Markets and Sentiment

In recent years, we have seen growing discontent with the distributional effects of free trade, widespread favor-seeking from businesses, and a recurring sentiment that the economy is rigged.

Distributional concerns. The 2016 election of Donald Trump likely stemmed from graphics like those below that demonstrate the geography of job losses and gains. According to this Bloomberg article, the goods-producing sector that includes manufacturing, construction, and mining lost 1.2 percent of their jobs during the Obama administration.

Favor-seeking. The Occupy Wall Street Movement was viewed as an expression of the frustration that government privileged banks above individuals despite their irresponsible business practices.

It’s all rigged. A recent survey from Pew finds that 70 percent of Americans believe the economy unfairly advantages the powerful. Dean Baker outlines three ways in which the financial sector benefits from rent-seeking activities. Nobel Laureate Angus Deaton discusses rent-seeking as a threat to capitalism.

The notion that the economy is harmful to some and the deck is stacked against most is damaging the reputation of capitalism. According to a 2019 Gallup Poll, positive views of capitalism among young adults (ages 18-39) have declined from 66 percent in 2010 to 51 percent in 2019 and positive views of socialism are now at the same level as positive views of capitalism.

While this same group does hold a favorable view toward free enterprise, even that is down to 83 percent in 2019 from 89 percent in 2010. Individuals also view small businesses favorably but many of those local businesses are having difficulty weathering the shock of COVID-19 and that could tilt the composition of the economy toward big business which is viewed less favorably.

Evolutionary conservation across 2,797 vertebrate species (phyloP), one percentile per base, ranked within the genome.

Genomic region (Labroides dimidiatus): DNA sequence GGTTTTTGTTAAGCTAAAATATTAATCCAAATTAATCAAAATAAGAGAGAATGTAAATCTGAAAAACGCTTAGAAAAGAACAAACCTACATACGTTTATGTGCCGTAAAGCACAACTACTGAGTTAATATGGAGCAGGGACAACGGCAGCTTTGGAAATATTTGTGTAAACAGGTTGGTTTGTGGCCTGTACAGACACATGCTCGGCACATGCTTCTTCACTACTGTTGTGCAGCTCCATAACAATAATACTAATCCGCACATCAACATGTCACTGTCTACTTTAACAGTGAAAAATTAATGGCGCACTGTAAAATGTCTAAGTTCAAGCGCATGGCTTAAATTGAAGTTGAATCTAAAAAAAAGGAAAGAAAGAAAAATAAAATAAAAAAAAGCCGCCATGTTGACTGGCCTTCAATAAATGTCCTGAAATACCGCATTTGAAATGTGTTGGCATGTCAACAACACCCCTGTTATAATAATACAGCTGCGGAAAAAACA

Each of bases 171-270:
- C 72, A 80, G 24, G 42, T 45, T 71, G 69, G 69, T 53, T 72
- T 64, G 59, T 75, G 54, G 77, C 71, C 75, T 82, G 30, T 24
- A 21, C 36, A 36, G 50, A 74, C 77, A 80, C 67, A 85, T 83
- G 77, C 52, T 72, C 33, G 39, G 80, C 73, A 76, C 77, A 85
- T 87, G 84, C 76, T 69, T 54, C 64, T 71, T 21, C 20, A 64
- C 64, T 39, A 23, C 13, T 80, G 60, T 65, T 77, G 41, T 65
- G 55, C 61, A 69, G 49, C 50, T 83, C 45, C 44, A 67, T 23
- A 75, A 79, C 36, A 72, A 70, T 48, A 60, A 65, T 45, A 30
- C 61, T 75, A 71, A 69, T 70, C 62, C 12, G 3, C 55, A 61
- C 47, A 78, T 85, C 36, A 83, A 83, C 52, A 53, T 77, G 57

This constellation of public opinion is the milieu from which calls for “common-good capitalism” (focuses policies on firm and government obligations to workers) have emerged. Personally, I do not have great confidence in proposals like higher minimum wages, increased tariffs, and more that aim to address the pain that underlies these attitudes about the market economy.

At the same time, I do not have a clear path forward. The favorable views toward free-enterprise suggest individuals want others to exercise their talent and freedom in markets. That is good! At present, we do not want to kill the goose that lays the golden eggs. On the other hand, it is difficult for me to fathom how we can have a government big enough to help workers and one that creates conditions of fairness. It is wishful thinking to assume that the rent-seeking that has undermined the credibility of the market will go away if we turn to “common-good capitalism” or something else.

There is an old Jewish aphorism that, “the clever man can extricate himself from a situation into which the wise man never would have got himself in the first place.” Leadership in the United States lacked the wisdom to adhere to the limited and enumerated powers in the Constitution and Congress has long abandoned being jealous guardians of their authority that undermines checks and balances. Hopefully we are not all out of clever.

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